This statement appears to defame Swimming World, without demonstration of what they “knew” and when and how they knew it.

Joe Knows
Reply to  Dunc1952
8 years ago

Plaintiff’s entire Complaint is filled with such hyperbole. She’s not a cheater because she says she’s not. Great argument.

Bill V.
8 years ago

I had huge problems with Barrett’s opinion piece. It was an egregious error in judgement, and tarnished the good work of Swimming World, especially the pioneering journalism of my former colleague Phil Whitten. The thing is, Phil would’ve actually done research first, and that’s not at all what Barrett did. He was irresponsible. If a piece like that ever came across my desk when I was an editor, I would’ve told the writer to go take a walk.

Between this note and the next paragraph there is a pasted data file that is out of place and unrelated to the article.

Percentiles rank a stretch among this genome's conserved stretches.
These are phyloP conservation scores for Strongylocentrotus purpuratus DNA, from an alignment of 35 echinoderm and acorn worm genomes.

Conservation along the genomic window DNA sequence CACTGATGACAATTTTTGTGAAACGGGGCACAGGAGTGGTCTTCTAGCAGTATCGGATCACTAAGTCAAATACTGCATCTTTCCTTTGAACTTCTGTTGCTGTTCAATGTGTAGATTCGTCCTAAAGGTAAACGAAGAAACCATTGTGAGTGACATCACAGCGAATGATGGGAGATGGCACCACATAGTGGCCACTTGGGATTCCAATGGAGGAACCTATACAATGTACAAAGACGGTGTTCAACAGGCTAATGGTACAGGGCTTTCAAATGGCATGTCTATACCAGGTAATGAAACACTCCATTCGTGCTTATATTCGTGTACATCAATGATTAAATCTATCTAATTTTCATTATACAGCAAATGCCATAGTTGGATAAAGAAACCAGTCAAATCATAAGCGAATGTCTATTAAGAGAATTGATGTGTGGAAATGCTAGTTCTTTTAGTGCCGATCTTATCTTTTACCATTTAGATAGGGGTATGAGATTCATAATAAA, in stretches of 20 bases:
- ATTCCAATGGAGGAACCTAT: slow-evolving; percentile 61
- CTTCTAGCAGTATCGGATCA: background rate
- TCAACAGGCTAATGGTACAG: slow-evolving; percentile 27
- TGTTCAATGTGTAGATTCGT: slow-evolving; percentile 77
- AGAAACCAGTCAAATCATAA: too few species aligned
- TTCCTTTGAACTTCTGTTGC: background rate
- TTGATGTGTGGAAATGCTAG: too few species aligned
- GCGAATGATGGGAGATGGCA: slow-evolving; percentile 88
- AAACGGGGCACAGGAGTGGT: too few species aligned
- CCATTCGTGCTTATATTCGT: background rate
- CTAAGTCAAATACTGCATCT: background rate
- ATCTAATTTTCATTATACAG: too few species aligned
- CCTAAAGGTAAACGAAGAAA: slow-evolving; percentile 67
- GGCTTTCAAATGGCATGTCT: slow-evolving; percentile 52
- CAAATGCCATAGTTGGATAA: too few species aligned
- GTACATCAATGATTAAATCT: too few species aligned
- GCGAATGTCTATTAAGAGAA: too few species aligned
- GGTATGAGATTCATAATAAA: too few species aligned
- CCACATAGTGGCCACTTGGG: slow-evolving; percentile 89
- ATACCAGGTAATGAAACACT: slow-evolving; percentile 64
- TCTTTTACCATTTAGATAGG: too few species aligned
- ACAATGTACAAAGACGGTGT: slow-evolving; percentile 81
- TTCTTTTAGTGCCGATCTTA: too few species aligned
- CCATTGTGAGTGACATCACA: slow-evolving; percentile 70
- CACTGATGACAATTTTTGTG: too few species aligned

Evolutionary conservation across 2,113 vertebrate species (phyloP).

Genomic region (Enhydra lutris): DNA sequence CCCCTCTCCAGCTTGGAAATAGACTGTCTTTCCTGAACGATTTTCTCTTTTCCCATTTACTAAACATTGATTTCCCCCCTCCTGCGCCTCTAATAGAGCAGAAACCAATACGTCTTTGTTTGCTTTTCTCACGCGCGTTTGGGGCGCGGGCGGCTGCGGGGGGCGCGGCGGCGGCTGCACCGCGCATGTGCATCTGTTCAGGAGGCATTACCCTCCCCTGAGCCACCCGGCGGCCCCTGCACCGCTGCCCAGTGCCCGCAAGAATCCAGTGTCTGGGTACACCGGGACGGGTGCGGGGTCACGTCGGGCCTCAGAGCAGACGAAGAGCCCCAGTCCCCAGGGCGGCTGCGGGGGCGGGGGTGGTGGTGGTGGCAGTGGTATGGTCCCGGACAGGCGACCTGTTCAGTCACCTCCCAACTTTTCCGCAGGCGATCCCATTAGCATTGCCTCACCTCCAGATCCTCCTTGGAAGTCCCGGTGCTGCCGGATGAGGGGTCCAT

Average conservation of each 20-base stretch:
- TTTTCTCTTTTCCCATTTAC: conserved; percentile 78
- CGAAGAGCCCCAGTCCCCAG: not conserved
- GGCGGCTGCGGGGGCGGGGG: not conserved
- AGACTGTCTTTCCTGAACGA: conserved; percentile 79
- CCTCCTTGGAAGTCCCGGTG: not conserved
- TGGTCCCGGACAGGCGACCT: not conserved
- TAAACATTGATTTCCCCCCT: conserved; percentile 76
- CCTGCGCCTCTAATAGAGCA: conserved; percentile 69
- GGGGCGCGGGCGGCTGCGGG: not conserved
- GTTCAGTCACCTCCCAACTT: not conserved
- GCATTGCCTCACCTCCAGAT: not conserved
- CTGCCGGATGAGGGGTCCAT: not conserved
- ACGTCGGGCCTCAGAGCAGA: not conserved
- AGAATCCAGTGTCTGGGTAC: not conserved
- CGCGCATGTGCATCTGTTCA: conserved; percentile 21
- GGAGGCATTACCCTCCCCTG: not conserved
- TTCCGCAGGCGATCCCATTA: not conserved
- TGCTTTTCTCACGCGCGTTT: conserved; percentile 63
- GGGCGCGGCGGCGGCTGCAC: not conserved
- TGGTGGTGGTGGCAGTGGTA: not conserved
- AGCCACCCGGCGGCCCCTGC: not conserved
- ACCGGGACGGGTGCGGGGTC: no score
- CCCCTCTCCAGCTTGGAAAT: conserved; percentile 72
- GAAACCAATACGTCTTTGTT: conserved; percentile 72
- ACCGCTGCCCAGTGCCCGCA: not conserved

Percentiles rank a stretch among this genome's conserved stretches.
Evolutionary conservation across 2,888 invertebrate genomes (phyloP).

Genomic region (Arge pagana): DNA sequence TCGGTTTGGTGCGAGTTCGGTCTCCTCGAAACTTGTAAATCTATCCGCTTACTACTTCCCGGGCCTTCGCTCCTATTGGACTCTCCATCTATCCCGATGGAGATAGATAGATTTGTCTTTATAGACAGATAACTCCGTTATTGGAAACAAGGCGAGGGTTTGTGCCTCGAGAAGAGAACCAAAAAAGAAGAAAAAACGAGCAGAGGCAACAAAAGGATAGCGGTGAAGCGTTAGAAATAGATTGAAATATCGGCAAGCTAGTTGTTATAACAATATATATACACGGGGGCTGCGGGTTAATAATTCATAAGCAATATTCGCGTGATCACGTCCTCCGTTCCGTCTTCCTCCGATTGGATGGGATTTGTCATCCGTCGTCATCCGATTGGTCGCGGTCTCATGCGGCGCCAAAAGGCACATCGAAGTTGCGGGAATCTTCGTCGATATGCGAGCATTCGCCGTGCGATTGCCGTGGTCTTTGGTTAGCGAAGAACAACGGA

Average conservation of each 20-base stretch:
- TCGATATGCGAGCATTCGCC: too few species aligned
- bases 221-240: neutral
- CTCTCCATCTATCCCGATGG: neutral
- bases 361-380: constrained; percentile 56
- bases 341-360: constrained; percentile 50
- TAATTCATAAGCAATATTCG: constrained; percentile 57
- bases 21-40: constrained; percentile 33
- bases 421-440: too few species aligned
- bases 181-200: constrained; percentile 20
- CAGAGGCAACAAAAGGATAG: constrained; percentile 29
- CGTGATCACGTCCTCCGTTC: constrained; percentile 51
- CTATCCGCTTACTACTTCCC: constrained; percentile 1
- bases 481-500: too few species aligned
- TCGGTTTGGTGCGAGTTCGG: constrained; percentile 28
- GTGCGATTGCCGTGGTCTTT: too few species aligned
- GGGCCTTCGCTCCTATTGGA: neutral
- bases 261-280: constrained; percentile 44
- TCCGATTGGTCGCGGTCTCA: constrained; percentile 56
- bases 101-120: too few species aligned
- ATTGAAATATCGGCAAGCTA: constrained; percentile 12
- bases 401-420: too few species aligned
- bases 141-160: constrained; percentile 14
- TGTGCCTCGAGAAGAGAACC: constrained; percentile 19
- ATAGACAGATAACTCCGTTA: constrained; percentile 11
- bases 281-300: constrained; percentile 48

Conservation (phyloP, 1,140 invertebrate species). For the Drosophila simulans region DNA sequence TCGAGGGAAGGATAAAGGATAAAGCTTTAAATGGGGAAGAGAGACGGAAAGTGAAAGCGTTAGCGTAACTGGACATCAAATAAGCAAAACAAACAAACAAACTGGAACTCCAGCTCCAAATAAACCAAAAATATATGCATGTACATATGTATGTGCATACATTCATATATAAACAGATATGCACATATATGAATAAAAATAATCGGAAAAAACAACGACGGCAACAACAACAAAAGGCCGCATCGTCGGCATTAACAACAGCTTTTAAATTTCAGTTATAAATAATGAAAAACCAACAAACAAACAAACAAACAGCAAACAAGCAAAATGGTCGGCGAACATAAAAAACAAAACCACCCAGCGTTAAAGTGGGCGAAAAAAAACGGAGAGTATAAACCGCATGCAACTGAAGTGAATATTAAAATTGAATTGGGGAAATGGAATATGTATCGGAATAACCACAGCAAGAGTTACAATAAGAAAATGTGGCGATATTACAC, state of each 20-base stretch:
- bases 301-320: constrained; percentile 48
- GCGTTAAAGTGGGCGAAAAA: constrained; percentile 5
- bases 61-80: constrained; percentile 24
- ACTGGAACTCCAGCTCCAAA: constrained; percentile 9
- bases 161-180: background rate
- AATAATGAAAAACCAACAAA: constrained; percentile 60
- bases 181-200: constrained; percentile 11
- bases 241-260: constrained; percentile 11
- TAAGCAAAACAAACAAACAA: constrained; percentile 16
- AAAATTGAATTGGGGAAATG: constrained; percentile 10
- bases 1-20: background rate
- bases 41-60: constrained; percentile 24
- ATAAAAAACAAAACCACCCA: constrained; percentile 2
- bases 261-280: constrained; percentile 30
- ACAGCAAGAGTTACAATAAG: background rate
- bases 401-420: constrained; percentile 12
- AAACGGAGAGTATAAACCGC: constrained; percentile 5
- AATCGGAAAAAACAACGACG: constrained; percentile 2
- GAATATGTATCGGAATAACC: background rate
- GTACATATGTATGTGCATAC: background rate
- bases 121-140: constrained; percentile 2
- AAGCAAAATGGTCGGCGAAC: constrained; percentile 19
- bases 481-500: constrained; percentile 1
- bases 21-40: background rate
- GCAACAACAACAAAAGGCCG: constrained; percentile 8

Best of luck to Katinka Hosszu. Regardless of the outcome of this case, I hope she gains enough closure to enjoy well-earned success in 2016.

Joe shmoe
Reply to  Bill V.
8 years ago


“In January 1997, Swimming World outlined the case against Smith in an article entitled, “Why Is Everyone Saying All Those Nasty Things About a Nice Irish Girl Like Michelle Smith?” The article explained why knowledgeable swimming observers almost unanimously believe Smith to have used illegal, performance-enhancing substances, a belief given further credence by De Bruin’s comments that he did not feel using drugs was unfair. In a later issue, Smith’s chief defender, Chalkie White, an Irish journalist, penned a reply.”